Inclusive Education Advocacy Programme, Malawi

Country: Malawi
Organisation: Department of Special Needs, Ministry of Education, Science and Technology



Malawi is one of the poorest countries in the Commonwealth. It continues to face a number of challenges in providing education for its young people.  Mainstreaming learners with disabilities or special needs is a relatively new policy in Malawi. Traditionally handled by missionaries or specialist institutions – enrolment of blind, deaf, or physically impaired students and students with learning difficulties is increasing under a new context of inclusiveness.  Despite these recent gains, negative community attitudes towards those with disabilities continue to stand in the way of Malawi achieving its goal of providing quality education for all.  To combat this, the Department of Special Needs in the Ministry of Education designed an Inclusive Education Advocacy Programme.

The Inclusive Education Advocacy Programme aims to:

  • Increase access to schooling for young people living with disabilities;
  • Improve quality of special needs education in regular schools; and
  • Assess and counsel young people living with disabilities.

Using an approach that looks at the issue of disability holistically, the Department of Special Needs catalyses three district based activities in the neediest areas of the country. The programme features:

  •  Interactive community sensitisation workshops on the rights of people with disabilities;
  • Village-based disability assessment health clinics, and
  • Teacher training on inclusive education approaches.

Through the Inclusive Education Advocacy Programme, the Department of Special Needs began the process of changing mind-sets of community decision-makers and teachers. It has resulted in the reduction of discrimination and the elimination of barriers to education facing those with special needs. Through its activities, the Department of Special Needs has improved the access and quality of education for learners with special needs by first training community members and teachers on inclusive education and then empowering them to continue to sensitise their own communities on the same.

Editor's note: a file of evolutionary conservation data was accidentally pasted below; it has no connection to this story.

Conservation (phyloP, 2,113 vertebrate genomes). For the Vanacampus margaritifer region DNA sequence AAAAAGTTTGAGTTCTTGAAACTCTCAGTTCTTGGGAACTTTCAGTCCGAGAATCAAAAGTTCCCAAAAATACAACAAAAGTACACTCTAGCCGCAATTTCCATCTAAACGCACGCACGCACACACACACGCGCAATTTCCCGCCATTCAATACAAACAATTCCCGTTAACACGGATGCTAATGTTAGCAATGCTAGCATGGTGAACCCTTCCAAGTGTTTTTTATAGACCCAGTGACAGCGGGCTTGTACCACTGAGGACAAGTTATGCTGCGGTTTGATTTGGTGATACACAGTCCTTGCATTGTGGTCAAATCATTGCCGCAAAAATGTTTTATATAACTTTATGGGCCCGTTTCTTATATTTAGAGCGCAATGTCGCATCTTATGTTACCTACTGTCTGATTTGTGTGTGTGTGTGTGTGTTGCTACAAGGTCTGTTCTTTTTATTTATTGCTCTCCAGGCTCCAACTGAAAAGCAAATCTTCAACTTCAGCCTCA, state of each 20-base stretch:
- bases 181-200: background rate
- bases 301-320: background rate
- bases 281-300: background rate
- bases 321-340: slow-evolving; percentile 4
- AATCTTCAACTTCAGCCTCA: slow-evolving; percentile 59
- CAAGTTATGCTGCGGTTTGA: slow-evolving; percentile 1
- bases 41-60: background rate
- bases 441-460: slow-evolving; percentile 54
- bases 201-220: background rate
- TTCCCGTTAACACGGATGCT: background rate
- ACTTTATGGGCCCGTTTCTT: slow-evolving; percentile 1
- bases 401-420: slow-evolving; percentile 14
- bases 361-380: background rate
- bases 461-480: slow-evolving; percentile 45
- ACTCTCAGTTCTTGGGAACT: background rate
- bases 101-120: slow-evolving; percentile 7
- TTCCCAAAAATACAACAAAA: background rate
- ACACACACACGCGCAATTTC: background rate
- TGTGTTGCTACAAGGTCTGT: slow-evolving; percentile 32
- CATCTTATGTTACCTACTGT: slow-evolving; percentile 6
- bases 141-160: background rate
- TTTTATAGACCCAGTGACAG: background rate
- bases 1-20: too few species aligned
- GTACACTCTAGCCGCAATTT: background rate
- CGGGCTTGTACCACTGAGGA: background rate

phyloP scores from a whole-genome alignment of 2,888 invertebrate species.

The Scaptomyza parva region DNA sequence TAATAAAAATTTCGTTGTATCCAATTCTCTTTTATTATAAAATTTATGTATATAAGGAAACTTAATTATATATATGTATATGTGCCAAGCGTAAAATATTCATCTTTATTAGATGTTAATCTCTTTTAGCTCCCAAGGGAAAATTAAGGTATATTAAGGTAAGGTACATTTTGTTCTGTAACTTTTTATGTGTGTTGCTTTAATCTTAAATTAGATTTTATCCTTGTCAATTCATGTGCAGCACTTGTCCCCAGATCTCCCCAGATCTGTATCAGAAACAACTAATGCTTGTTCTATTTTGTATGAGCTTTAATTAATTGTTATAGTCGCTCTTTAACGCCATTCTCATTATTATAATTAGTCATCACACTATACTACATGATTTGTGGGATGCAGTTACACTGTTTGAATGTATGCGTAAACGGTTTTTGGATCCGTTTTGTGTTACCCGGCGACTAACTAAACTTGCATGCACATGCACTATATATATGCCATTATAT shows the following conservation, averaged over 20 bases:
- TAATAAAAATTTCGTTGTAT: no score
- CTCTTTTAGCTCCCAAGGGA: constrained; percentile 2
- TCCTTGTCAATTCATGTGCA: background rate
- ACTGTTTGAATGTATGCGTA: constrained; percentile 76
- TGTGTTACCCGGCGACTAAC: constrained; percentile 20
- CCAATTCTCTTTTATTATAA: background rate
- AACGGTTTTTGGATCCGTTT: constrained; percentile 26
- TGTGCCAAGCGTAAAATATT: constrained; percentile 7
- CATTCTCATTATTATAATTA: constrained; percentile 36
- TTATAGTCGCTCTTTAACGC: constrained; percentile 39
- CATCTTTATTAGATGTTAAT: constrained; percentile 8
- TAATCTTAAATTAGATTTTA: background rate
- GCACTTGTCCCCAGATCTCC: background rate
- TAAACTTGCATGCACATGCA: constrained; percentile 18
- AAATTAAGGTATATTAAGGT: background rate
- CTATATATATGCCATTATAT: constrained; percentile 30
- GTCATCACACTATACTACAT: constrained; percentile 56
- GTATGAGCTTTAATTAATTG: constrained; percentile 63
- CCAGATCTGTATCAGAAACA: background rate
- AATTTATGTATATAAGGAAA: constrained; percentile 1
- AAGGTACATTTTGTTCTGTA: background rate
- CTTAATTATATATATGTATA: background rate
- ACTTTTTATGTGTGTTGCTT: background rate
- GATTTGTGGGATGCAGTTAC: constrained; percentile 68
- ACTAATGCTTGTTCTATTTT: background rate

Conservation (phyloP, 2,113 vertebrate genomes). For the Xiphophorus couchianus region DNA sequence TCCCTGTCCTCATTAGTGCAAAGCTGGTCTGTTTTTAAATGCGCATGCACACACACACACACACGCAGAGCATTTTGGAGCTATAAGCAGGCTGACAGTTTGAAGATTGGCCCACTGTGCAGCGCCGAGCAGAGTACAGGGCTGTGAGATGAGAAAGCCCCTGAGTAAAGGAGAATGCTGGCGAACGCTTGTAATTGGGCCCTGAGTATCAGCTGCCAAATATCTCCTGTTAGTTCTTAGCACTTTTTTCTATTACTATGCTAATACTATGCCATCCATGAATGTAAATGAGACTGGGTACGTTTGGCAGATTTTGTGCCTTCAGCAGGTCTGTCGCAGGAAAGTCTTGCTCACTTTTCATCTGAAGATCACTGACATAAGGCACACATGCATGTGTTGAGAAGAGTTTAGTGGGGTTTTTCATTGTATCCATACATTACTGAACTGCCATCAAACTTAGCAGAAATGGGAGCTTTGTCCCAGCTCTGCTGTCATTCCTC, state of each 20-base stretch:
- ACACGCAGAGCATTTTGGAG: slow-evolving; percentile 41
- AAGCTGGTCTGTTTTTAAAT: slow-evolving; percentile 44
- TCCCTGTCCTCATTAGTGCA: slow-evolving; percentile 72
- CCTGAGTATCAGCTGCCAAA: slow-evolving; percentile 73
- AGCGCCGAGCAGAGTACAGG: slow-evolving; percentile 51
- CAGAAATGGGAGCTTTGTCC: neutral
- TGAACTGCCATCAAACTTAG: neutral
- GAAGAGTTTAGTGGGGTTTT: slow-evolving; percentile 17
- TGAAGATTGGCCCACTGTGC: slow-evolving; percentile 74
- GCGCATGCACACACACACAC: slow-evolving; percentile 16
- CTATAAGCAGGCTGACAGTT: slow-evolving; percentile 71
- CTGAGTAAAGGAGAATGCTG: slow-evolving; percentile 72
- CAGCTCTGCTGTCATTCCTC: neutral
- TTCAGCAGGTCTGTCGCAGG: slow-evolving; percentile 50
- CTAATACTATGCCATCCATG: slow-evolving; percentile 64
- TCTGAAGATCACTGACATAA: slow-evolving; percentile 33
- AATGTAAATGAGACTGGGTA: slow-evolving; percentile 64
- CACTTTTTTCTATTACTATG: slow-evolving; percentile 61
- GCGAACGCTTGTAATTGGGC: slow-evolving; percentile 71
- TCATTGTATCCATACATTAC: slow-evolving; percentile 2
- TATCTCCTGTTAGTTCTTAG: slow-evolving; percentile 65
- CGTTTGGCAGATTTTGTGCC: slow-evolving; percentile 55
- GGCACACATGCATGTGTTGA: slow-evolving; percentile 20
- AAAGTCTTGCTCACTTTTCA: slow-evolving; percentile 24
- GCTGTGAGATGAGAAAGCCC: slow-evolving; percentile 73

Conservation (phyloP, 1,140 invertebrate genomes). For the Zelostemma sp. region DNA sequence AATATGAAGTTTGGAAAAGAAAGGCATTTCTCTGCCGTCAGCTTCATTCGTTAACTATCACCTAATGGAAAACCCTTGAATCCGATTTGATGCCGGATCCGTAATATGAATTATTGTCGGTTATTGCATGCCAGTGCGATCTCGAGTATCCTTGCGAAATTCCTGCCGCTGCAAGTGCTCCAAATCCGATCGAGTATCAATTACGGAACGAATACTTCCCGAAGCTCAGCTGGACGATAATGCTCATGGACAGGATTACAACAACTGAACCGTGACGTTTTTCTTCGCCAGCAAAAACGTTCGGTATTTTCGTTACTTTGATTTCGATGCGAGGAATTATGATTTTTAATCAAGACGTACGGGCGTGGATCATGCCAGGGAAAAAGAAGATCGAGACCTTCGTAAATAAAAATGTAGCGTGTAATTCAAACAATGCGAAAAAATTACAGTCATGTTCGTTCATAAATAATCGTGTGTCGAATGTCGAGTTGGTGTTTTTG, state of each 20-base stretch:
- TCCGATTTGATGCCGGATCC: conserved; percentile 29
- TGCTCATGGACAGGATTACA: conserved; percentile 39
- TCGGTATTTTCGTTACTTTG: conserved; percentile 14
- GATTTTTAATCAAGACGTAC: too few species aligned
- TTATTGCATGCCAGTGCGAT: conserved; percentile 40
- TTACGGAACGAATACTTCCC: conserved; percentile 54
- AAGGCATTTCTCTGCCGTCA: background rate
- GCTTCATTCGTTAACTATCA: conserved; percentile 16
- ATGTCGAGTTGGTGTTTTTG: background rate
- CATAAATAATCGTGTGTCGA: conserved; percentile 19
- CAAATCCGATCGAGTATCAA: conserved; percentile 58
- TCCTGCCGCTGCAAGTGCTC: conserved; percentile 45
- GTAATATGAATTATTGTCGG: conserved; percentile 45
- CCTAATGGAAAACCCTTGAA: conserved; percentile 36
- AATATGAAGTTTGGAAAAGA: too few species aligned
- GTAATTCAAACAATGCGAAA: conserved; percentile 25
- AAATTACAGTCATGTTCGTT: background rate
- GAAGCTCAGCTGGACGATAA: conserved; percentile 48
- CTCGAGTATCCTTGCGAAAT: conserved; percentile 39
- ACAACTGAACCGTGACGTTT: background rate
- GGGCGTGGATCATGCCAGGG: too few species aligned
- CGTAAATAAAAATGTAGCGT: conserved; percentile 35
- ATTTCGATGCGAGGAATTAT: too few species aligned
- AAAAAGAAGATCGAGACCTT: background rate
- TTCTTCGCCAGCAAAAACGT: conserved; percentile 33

Impact and effect

The Department of Special Needs was proud to report that through its pilot activities undertaken in 2011 across two of the 34 districts in Malawi, namely Mangochi and Mwanza:

  • 270 teachers have been trained in inclusive education techniques,
  • 185 community leaders have been sensitised on disability rights,
  • 136 Mothers’ Groups, Parent-Teacher Associations and School Management Committees were oriented on how to create disability infrastructures in their schools and communities, and
  • 1,300 potential special needs students were assessed through 19 specially arranged village-based disability health clinics.

The Department of Special Needs continues to receive monthly reports from the field about the activities its local groups have implemented since their training. Additionally, national newspapers, television and radio have provided media coverage of inclusive education activities.

Looking ahead

The Inclusive Education Advocacy Programme is a replicable model suitable for other developing countries. The Department of Special Needs has a plan to implement it across all 34 of Malawi’s districts. The Government of Malawi and some non-governmental organisations have expressed interest in supporting the programme in other focus districts. We feel the programme’s success has been due to its emphasis on sustainability, low reliance on resources and ensuring community participation.  The Department of Special Needs has facilitated the programme in a further five districts in 2012, training 1,250 people on inclusive education. More districts are planned over the coming months.